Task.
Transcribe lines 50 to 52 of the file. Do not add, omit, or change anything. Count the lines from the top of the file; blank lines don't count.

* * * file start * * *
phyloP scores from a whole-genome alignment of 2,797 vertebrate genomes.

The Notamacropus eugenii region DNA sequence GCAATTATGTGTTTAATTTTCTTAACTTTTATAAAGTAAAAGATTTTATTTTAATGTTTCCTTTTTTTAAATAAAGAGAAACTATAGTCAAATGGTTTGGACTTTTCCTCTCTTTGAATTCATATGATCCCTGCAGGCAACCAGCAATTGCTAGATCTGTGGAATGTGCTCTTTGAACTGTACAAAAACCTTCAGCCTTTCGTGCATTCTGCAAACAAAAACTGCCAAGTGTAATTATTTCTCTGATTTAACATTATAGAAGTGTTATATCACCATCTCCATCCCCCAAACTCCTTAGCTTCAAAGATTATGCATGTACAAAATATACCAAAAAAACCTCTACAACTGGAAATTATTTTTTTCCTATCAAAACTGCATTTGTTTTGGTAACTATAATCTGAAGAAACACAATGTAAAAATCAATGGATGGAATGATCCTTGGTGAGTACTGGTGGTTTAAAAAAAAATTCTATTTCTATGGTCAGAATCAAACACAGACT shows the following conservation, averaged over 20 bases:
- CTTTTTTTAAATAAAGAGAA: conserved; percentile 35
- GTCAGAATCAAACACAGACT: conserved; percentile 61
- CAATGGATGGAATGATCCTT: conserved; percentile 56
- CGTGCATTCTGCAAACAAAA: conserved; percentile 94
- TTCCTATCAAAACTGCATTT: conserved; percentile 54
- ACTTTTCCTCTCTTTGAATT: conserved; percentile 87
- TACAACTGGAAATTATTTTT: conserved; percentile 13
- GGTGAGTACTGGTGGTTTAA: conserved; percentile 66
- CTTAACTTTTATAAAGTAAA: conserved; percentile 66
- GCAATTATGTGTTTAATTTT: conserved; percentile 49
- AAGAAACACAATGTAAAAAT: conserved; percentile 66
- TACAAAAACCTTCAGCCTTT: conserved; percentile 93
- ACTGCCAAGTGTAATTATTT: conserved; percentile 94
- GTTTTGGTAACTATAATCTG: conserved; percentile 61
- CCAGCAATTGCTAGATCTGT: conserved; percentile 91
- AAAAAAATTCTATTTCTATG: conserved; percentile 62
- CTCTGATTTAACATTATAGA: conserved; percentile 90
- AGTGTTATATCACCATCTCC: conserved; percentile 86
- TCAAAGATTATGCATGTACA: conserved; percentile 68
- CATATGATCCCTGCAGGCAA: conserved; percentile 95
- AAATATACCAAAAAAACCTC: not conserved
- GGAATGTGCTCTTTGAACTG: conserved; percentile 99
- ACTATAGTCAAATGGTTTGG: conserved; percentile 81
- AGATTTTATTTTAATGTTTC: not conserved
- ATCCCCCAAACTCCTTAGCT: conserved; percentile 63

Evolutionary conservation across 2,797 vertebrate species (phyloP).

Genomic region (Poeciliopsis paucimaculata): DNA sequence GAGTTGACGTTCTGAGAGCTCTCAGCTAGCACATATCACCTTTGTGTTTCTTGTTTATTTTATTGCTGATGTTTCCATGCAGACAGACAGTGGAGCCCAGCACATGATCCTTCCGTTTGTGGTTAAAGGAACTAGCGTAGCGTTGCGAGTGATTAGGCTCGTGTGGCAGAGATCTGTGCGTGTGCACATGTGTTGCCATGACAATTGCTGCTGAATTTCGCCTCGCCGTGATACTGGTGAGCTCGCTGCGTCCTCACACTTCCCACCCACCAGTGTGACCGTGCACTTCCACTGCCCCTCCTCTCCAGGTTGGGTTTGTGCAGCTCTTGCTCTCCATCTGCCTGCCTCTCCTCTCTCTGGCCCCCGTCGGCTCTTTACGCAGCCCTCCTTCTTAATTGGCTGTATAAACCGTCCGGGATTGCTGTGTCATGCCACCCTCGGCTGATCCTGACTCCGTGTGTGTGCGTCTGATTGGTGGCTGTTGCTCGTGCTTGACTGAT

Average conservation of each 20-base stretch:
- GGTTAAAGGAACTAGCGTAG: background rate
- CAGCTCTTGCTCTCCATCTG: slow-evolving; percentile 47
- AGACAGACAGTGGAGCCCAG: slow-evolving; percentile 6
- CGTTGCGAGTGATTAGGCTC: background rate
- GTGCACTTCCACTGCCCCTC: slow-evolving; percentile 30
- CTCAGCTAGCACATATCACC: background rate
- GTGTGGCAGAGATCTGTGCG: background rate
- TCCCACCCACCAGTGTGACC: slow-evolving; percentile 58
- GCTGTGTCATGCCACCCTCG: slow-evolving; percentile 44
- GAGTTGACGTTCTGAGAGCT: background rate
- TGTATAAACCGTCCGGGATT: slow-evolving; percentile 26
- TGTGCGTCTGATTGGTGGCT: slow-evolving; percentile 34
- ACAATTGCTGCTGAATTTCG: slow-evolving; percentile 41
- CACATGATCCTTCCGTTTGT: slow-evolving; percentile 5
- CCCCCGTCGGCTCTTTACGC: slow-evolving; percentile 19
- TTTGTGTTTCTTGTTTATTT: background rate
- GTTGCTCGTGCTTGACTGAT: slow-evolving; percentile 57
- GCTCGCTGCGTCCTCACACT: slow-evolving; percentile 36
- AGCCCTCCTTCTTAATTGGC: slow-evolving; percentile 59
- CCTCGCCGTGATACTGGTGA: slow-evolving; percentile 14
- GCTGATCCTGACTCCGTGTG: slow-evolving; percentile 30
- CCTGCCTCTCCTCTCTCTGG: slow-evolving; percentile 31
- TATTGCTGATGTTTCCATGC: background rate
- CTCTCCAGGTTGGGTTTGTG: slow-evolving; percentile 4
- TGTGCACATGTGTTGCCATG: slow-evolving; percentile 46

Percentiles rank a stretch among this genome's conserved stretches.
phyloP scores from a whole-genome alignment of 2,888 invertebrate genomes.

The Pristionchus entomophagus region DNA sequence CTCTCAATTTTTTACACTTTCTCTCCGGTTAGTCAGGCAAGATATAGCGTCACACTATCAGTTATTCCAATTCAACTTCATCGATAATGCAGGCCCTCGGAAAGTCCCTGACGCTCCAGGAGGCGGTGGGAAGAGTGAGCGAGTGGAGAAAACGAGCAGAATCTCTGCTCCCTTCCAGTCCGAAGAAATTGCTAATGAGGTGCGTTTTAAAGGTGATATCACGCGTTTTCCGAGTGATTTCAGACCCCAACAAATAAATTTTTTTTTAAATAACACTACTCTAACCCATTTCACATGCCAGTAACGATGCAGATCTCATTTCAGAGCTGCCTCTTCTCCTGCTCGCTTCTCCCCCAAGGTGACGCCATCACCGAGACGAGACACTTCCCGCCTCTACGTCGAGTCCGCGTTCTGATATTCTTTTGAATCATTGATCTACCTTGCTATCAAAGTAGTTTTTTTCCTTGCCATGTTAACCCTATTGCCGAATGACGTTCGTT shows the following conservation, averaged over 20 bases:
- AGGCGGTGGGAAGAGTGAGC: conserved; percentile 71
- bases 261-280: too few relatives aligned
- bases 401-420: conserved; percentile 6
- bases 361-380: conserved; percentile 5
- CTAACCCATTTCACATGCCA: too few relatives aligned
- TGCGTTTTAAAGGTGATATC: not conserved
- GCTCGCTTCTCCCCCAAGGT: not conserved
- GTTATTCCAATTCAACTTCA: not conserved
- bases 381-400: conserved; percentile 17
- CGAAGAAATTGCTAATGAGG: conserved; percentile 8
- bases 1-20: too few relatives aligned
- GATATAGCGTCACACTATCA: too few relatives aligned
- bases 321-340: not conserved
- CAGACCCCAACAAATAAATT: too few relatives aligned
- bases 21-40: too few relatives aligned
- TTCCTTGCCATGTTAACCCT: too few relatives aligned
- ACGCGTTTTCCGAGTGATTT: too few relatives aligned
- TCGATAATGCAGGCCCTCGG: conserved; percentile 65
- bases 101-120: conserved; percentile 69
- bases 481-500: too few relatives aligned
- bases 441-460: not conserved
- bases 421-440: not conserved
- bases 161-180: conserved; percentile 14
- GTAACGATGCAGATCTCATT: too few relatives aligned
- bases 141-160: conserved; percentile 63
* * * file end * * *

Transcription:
- CCTCGCCGTGATACTGGTGA: slow-evolving; percentile 14
- GCTGATCCTGACTCCGTGTG: slow-evolving; percentile 30
- CCTGCCTCTCCTCTCTCTGG: slow-evolving; percentile 31